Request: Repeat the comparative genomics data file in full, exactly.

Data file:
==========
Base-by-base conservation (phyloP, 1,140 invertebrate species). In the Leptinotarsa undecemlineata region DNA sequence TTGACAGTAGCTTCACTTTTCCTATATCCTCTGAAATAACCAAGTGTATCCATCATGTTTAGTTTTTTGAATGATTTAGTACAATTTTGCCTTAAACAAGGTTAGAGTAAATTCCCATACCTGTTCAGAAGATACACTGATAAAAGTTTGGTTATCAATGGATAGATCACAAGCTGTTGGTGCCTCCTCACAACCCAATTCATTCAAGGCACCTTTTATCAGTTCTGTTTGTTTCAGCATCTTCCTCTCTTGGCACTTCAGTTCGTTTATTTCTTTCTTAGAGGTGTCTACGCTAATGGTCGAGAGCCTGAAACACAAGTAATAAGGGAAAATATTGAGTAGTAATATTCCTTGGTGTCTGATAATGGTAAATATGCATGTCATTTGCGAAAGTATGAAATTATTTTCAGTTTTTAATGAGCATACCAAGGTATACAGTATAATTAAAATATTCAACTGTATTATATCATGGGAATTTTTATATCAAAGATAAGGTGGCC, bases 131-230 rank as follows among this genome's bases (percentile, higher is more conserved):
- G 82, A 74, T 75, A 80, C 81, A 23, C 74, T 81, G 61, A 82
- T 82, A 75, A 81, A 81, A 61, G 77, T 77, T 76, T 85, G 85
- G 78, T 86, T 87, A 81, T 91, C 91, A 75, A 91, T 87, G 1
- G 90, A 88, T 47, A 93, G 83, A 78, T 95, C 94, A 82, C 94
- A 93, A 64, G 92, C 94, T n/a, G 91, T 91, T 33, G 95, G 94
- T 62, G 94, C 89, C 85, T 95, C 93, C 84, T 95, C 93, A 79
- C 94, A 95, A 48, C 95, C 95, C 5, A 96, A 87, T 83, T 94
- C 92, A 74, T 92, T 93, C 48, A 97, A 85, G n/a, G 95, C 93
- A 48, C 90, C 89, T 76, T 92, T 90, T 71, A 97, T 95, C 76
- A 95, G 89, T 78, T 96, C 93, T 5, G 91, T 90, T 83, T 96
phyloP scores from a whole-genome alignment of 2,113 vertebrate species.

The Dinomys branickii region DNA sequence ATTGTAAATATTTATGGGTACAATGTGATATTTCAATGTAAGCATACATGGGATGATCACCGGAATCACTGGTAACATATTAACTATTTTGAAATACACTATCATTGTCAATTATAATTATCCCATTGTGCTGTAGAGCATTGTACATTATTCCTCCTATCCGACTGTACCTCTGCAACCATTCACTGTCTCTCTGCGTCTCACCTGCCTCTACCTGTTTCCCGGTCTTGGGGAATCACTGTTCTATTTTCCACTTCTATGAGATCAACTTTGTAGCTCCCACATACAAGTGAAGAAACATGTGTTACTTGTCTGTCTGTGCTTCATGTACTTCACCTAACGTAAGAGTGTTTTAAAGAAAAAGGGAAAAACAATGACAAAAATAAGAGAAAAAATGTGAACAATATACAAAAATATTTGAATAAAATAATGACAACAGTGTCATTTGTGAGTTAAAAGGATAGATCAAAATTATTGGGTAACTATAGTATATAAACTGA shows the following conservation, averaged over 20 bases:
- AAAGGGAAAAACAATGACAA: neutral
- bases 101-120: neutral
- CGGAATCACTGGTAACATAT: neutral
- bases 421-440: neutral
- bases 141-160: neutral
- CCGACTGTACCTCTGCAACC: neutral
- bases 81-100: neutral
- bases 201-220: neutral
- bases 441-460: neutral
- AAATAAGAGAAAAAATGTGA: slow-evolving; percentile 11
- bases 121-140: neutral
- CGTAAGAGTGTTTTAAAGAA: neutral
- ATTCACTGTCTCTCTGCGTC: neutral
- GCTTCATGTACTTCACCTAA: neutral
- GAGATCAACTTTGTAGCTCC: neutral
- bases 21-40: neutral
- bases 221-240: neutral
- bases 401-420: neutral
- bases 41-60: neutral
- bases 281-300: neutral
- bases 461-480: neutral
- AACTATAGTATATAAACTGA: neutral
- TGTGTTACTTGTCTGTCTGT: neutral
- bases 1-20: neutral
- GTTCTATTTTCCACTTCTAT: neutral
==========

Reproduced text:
Base-by-base conservation (phyloP, 1,140 invertebrate species). In the Leptinotarsa undecemlineata region DNA sequence TTGACAGTAGCTTCACTTTTCCTATATCCTCTGAAATAACCAAGTGTATCCATCATGTTTAGTTTTTTGAATGATTTAGTACAATTTTGCCTTAAACAAGGTTAGAGTAAATTCCCATACCTGTTCAGAAGATACACTGATAAAAGTTTGGTTATCAATGGATAGATCACAAGCTGTTGGTGCCTCCTCACAACCCAATTCATTCAAGGCACCTTTTATCAGTTCTGTTTGTTTCAGCATCTTCCTCTCTTGGCACTTCAGTTCGTTTATTTCTTTCTTAGAGGTGTCTACGCTAATGGTCGAGAGCCTGAAACACAAGTAATAAGGGAAAATATTGAGTAGTAATATTCCTTGGTGTCTGATAATGGTAAATATGCATGTCATTTGCGAAAGTATGAAATTATTTTCAGTTTTTAATGAGCATACCAAGGTATACAGTATAATTAAAATATTCAACTGTATTATATCATGGGAATTTTTATATCAAAGATAAGGTGGCC, bases 131-230 rank as follows among this genome's bases (percentile, higher is more conserved):
- G 82, A 74, T 75, A 80, C 81, A 23, C 74, T 81, G 61, A 82
- T 82, A 75, A 81, A 81, A 61, G 77, T 77, T 76, T 85, G 85
- G 78, T 86, T 87, A 81, T 91, C 91, A 75, A 91, T 87, G 1
- G 90, A 88, T 47, A 93, G 83, A 78, T 95, C 94, A 82, C 94
- A 93, A 64, G 92, C 94, T n/a, G 91, T 91, T 33, G 95, G 94
- T 62, G 94, C 89, C 85, T 95, C 93, C 84, T 95, C 93, A 79
- C 94, A 95, A 48, C 95, C 95, C 5, A 96, A 87, T 83, T 94
- C 92, A 74, T 92, T 93, C 48, A 97, A 85, G n/a, G 95, C 93
- A 48, C 90, C 89, T 76, T 92, T 90, T 71, A 97, T 95, C 76
- A 95, G 89, T 78, T 96, C 93, T 5, G 91, T 90, T 83, T 96
phyloP scores from a whole-genome alignment of 2,113 vertebrate species.

The Dinomys branickii region DNA sequence ATTGTAAATATTTATGGGTACAATGTGATATTTCAATGTAAGCATACATGGGATGATCACCGGAATCACTGGTAACATATTAACTATTTTGAAATACACTATCATTGTCAATTATAATTATCCCATTGTGCTGTAGAGCATTGTACATTATTCCTCCTATCCGACTGTACCTCTGCAACCATTCACTGTCTCTCTGCGTCTCACCTGCCTCTACCTGTTTCCCGGTCTTGGGGAATCACTGTTCTATTTTCCACTTCTATGAGATCAACTTTGTAGCTCCCACATACAAGTGAAGAAACATGTGTTACTTGTCTGTCTGTGCTTCATGTACTTCACCTAACGTAAGAGTGTTTTAAAGAAAAAGGGAAAAACAATGACAAAAATAAGAGAAAAAATGTGAACAATATACAAAAATATTTGAATAAAATAATGACAACAGTGTCATTTGTGAGTTAAAAGGATAGATCAAAATTATTGGGTAACTATAGTATATAAACTGA shows the following conservation, averaged over 20 bases:
- AAAGGGAAAAACAATGACAA: neutral
- bases 101-120: neutral
- CGGAATCACTGGTAACATAT: neutral
- bases 421-440: neutral
- bases 141-160: neutral
- CCGACTGTACCTCTGCAACC: neutral
- bases 81-100: neutral
- bases 201-220: neutral
- bases 441-460: neutral
- AAATAAGAGAAAAAATGTGA: slow-evolving; percentile 11
- bases 121-140: neutral
- CGTAAGAGTGTTTTAAAGAA: neutral
- ATTCACTGTCTCTCTGCGTC: neutral
- GCTTCATGTACTTCACCTAA: neutral
- GAGATCAACTTTGTAGCTCC: neutral
- bases 21-40: neutral
- bases 221-240: neutral
- bases 401-420: neutral
- bases 41-60: neutral
- bases 281-300: neutral
- bases 461-480: neutral
- AACTATAGTATATAAACTGA: neutral
- TGTGTTACTTGTCTGTCTGT: neutral
- bases 1-20: neutral
- GTTCTATTTTCCACTTCTAT: neutral